Does that mean that the extraordinary delay of 11 months between the passing of the Act and the introduction of this Measure means that every applicant will have lost the possibiltiy of getting 11 months compensation?

The hon. Gentleman is a solicitor of no mean distinction, and I am only giving the hon. Gentleman the legal advice which I have received, namely, that, whatever we may think about the merits of back-dating, legally it is not possible in this case. Nobody upholds legal opinions more firmly than does the hon. Gentleman. I repeat that these schemes, like all Statutory Instruments, cannot operate before their own commencing date unless the Act so specifies. This particular Act does not so specify. Therefore, my right hon. Friend has no option but to make the schemes within the four corners of the Act as it stands. Anything else would not be possible according to law.

:.I should like to have one point cleared up. The Minister stated that it is not possible to back-date this scheme, as it would be necessary to conform to the provisions of the Act. Would it not be possible to amend the Act so as to provide for this back-dating?

It would be possible, but to amend the Act, an amending Bill would have to be brought to the House, which would mean further delay for everyone concerned. It is much better to have this scheme brought into operation on 11th November, which is the date on which we hope it will be brought into operation, so that people can claim from that date. If we abandon the scheme and introduce legislation to amend the existing legislation, we may have to wait several months. and I am sure the hon. Gentleman would not wish that.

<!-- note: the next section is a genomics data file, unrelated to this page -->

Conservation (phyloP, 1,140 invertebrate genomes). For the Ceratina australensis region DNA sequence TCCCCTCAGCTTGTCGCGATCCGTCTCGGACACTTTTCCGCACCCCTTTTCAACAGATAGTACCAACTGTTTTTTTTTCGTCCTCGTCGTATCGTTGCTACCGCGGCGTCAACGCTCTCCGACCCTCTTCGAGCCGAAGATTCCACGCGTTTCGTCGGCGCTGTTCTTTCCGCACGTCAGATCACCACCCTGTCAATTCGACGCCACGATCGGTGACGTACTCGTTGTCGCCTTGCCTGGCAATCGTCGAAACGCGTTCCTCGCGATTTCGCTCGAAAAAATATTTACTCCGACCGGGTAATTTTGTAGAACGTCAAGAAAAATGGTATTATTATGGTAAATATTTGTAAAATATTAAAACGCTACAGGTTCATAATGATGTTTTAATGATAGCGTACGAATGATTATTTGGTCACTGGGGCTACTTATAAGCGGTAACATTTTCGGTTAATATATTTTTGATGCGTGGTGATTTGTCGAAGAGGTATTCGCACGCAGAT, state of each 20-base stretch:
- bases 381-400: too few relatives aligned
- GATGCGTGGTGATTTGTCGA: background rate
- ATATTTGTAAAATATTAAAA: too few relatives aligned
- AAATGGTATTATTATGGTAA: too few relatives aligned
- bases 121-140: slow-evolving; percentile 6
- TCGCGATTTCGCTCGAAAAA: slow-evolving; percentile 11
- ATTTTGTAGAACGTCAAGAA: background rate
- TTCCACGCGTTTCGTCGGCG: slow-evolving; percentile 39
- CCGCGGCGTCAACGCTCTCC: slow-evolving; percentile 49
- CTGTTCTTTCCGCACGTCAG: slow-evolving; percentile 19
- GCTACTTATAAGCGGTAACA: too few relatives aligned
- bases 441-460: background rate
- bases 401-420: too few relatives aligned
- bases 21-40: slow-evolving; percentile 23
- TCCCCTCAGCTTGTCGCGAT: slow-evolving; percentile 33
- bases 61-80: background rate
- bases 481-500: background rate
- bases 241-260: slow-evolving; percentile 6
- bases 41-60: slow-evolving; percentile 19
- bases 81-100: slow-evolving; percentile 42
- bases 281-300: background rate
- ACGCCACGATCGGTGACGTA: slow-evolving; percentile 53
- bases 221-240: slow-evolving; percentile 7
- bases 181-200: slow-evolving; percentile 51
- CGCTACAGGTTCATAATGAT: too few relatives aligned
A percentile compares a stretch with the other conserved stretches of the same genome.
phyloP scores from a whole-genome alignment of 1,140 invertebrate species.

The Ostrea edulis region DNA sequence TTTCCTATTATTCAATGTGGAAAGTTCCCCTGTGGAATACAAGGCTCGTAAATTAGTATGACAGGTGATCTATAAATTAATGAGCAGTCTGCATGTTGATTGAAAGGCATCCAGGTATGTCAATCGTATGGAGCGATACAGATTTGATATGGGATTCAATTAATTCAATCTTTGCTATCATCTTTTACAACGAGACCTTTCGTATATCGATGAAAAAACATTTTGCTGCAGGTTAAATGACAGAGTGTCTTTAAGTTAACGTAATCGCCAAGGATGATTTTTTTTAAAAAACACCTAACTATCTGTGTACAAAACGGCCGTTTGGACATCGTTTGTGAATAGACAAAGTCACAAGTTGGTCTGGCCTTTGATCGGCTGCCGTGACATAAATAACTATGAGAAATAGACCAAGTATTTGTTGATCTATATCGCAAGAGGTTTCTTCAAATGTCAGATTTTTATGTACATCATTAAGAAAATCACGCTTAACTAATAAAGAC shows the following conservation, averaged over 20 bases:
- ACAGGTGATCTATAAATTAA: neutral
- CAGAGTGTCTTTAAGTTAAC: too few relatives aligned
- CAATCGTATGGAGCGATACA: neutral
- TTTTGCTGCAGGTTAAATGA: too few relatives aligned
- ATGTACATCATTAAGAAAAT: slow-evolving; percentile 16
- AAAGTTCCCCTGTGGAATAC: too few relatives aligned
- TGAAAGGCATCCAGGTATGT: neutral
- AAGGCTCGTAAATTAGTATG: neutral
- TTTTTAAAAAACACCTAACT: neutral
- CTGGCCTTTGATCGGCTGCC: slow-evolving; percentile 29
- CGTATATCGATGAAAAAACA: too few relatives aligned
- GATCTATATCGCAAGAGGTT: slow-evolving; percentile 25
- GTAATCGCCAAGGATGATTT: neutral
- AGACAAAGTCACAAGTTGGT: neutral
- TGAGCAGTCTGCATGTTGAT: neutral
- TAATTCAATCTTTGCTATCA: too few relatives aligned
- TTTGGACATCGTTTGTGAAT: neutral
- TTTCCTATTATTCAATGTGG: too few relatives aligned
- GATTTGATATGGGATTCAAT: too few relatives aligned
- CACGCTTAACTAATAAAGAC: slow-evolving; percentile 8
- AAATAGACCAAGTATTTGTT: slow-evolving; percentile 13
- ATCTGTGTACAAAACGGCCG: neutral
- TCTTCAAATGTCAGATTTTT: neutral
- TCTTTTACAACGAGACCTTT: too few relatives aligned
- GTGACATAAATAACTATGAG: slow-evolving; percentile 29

My right hon. Friend has no option but to make the scheme within the four corners of the Act as it stands. Therefore, I hope the House will not expect me to go into the actual merits of backdating. Benefits will be payable from the date when the scheme comes into operation, which we hope will not be later than 11th November; I think the House will agree that that is an appropriate date. Once claims are started, a man can claim at any time if he thinks he has become partially disabled.

I should like to turn to the question of publicity for this scheme, because it is important that every man who may have a claim shall know his rights and make that claim. We will do all we can in the Department to give adequate publicity and we shall follow what we have successfully done in the 1952 scheme. A leaflet has already been prepared describing the provisions of the scheme in simple terms. It will be available in all National Insurance offices and will be sent to the trade unions concerned as well as to voluntary bodies.

A short description will be printed in Welsh for the benefit of the offices in the Welsh-speaking districts, and full notice of the scheme will be sent to the Press, national and local, as well as to the trade, medical and other journals, and to all the voluntary organisations concerned in this matter. The scheme will be the subject of broadcast both in English and, I am glad to say, in Welsh, so that Welshmen will be well catered for in this respect. We know that we can rely upon the help of hon. Members in this House in making the provisions known as widely as possible.

I should like to come to two other points with which I will deal briefly. The first is the question of delay. I am told that there will be a slight criticism because the scheme has been delayed,

The Act became law on 9th March, 1954, and the draft scheme for which it provided required an affirmative Resolution. Really complicated questions had to be discussed with the Trades Union Congress, doctors had to be recruited and leave their existing engagements, and so on. My hon. Friend who, I am glad to say, is with me tonight to buttress and reinforce what meagre knowledge I have of the subject, gave warning of this when moving the Third Reading. For those reasons my right hon. Friend was not able to lay the scheme in July before the House went into recess. The next possible date was the day on which Parliament reassembled, which was 19th October. The scheme was actually laid on that day, so if there is any criticism of the delay it might be directed more against the length of the recess rather than against my right hon. Friend.